Joyce Gomes-Osman, P.T., Ph.D.

Assistant Professor
Departments of Physical Therapy and Neurology
Member, Evelyn F. McKnight Brain Institute
Member, Center on Aging
University of Miami, Miller School of Medicine
Faculty, Berenson-Allen Center for Non-Invasive
Brain Stimulation, Beth Israel Deaconess Medical
Center, Harvard Medical School
5915 Ponce De Leon Blvd
Coral Gables, FL 33146-2435
Phone: 305-284-2632
Email: j.gomes@miami.edu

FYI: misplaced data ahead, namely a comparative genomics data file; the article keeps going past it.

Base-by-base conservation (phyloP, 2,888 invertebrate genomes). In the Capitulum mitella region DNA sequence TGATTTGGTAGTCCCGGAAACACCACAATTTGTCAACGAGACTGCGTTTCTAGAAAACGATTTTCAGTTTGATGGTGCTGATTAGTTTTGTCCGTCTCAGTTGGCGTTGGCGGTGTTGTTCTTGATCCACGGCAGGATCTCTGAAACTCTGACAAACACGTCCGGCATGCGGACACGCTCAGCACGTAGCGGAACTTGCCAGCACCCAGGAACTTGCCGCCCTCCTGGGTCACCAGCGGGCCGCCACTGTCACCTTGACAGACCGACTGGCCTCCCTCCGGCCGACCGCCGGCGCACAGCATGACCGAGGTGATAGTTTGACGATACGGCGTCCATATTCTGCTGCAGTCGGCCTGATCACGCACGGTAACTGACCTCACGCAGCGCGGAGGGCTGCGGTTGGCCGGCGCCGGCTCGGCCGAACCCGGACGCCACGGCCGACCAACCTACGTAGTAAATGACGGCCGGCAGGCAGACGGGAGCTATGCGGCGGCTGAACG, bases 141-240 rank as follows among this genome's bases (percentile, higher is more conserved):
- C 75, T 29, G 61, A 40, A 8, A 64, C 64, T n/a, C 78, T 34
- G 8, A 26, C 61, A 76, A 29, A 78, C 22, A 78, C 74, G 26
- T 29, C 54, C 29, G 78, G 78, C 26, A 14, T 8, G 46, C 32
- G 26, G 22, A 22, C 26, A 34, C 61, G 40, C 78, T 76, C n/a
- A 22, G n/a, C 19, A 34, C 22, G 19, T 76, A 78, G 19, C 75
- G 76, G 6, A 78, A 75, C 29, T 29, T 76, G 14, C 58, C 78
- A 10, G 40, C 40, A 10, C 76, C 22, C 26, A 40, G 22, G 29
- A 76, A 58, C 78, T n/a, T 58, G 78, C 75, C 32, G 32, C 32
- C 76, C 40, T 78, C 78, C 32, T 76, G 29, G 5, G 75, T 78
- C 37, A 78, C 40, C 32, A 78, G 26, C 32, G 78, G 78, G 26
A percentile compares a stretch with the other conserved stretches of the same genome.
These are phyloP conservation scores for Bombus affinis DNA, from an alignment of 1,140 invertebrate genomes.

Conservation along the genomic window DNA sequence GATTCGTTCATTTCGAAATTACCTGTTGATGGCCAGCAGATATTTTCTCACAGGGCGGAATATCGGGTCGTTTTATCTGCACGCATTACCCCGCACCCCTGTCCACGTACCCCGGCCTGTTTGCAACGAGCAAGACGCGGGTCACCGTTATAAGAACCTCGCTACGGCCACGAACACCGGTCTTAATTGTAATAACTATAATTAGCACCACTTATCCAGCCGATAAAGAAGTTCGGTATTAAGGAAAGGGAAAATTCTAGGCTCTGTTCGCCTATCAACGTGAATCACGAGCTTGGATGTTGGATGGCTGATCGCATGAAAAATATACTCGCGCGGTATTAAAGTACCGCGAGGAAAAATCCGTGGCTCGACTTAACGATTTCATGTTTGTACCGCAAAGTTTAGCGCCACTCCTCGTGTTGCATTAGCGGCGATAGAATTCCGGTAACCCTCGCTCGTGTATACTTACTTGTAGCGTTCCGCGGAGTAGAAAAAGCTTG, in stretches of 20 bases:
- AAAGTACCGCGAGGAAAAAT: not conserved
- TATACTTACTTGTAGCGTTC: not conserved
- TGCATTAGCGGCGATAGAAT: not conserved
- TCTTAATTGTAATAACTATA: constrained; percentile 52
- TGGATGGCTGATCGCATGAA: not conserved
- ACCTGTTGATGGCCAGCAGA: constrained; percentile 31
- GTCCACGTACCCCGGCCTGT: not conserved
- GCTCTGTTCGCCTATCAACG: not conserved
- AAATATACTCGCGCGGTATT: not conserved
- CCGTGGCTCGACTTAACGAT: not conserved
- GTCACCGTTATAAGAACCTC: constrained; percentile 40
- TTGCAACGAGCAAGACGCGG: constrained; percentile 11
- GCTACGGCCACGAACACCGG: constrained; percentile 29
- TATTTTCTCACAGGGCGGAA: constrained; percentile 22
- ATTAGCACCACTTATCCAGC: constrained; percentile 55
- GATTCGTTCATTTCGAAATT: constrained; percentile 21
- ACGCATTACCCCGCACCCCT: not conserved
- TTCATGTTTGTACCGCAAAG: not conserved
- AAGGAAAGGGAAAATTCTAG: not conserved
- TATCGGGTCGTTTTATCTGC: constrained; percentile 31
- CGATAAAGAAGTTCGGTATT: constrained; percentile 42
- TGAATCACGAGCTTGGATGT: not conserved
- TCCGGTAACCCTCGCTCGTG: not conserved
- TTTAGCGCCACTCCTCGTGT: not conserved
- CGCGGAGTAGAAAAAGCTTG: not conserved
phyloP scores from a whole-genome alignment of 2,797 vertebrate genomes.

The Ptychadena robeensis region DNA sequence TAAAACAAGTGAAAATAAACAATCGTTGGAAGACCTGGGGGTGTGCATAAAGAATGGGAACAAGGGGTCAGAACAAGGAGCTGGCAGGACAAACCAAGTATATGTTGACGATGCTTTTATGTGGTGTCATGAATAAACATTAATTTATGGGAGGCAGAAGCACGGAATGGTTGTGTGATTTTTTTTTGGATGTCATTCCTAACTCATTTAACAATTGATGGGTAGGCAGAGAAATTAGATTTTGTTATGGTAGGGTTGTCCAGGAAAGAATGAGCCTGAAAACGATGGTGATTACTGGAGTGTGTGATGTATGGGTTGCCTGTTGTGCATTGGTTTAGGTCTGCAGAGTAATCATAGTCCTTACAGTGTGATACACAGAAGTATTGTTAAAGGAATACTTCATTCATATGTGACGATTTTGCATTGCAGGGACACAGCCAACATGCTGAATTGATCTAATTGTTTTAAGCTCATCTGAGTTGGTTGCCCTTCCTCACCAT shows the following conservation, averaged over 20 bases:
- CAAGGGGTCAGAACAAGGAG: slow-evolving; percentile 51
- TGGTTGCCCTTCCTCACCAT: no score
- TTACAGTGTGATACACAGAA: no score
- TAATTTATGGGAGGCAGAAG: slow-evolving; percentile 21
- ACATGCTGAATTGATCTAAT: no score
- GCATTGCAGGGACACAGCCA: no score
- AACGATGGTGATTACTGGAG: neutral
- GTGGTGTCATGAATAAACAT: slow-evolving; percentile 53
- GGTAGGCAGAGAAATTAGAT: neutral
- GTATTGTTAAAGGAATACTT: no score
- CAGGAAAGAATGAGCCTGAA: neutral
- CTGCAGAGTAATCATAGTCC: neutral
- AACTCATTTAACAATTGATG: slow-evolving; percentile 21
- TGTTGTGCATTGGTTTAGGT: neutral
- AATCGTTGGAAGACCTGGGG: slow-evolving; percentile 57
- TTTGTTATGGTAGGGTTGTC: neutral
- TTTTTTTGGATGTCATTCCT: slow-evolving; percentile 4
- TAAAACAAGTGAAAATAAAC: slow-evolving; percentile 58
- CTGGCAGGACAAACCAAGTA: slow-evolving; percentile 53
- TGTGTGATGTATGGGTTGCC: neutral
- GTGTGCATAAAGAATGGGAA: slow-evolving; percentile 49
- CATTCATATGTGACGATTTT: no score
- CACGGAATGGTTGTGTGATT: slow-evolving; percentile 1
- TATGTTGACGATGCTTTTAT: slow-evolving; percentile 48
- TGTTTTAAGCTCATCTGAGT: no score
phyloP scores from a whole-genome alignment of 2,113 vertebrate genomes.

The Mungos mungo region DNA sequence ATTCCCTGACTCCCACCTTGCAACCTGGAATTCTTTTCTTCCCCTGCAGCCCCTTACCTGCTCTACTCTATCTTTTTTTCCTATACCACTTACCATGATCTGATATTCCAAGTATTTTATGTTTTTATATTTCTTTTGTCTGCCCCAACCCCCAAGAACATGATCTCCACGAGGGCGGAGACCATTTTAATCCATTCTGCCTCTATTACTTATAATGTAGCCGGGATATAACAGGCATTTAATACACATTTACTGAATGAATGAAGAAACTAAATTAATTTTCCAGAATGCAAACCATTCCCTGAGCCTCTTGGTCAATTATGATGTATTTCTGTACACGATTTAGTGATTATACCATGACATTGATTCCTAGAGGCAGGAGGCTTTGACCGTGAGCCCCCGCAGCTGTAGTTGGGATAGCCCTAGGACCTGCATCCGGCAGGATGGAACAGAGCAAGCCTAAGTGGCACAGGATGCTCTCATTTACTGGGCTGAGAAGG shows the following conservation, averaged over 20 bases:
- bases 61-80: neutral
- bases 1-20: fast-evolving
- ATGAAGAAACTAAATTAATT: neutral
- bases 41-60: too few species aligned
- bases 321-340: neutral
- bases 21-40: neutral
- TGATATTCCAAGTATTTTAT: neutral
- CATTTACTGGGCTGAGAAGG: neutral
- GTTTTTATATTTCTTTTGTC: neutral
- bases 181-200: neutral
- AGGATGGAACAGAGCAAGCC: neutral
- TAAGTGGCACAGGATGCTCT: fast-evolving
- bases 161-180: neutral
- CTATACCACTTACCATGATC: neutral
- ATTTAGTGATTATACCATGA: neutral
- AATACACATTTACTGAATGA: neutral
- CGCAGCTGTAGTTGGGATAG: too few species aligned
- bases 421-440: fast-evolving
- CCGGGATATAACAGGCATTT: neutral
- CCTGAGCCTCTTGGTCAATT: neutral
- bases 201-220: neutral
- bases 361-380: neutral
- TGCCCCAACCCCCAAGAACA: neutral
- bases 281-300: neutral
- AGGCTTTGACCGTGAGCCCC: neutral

Dr. Joyce Gomes-Osman is a clinical neuroscientist with extensive experience in non-invasive brain stimulation approaches (transcranial magnetic stimulation [TMS] and transcranial direct current stimulation [tDCS]) and task-specific training approaches to restore locomotion and upper extremity function. Dr. Gomes has a publication record that includes studies utilizing non-invasive brain stimulation to characterize the neurophysiology and induce neurostimulation (as a potential therapeutic approach) in individuals with neurologic impairments from spinal cord injury. Her experience in clinical trials is a result of 6 years working at the Miami Project to Cure Paralysis, University of Miami, where she was a project coordinator for two R01 grants, while working on her doctoral studies. Dr. Gomes-Osman has expanded her knowledge in advanced forms of TMS-based evaluation of intracortical inhibitory and excitatory pathways and neuroplasticity, during her postdoctoral fellowship with Dr. Alvaro Pascual-Leone, an internationally recognized leader in this field, at the Berenson-Allen Center for Non-Invasive Brain Stimulation at Beth Israel Deaconess Medical Center, Harvard Medical School. She remains affiliated as a Faculty at the “Intensive Course in Transcranial Magnetic Stimulation” organized at the Center. Dr. Gomes-Osman holds the title of Assistant Professor at the Departments of Physical Therapy and Neurology and is conducting studies to investigate the effects of aerobic exercise on neuroplasticity, cognitive function and postural control in various populations (healthy individuals, individuals with varying degrees of memory disorders, individuals post-stroke and individuals with Parkinson’s Disease).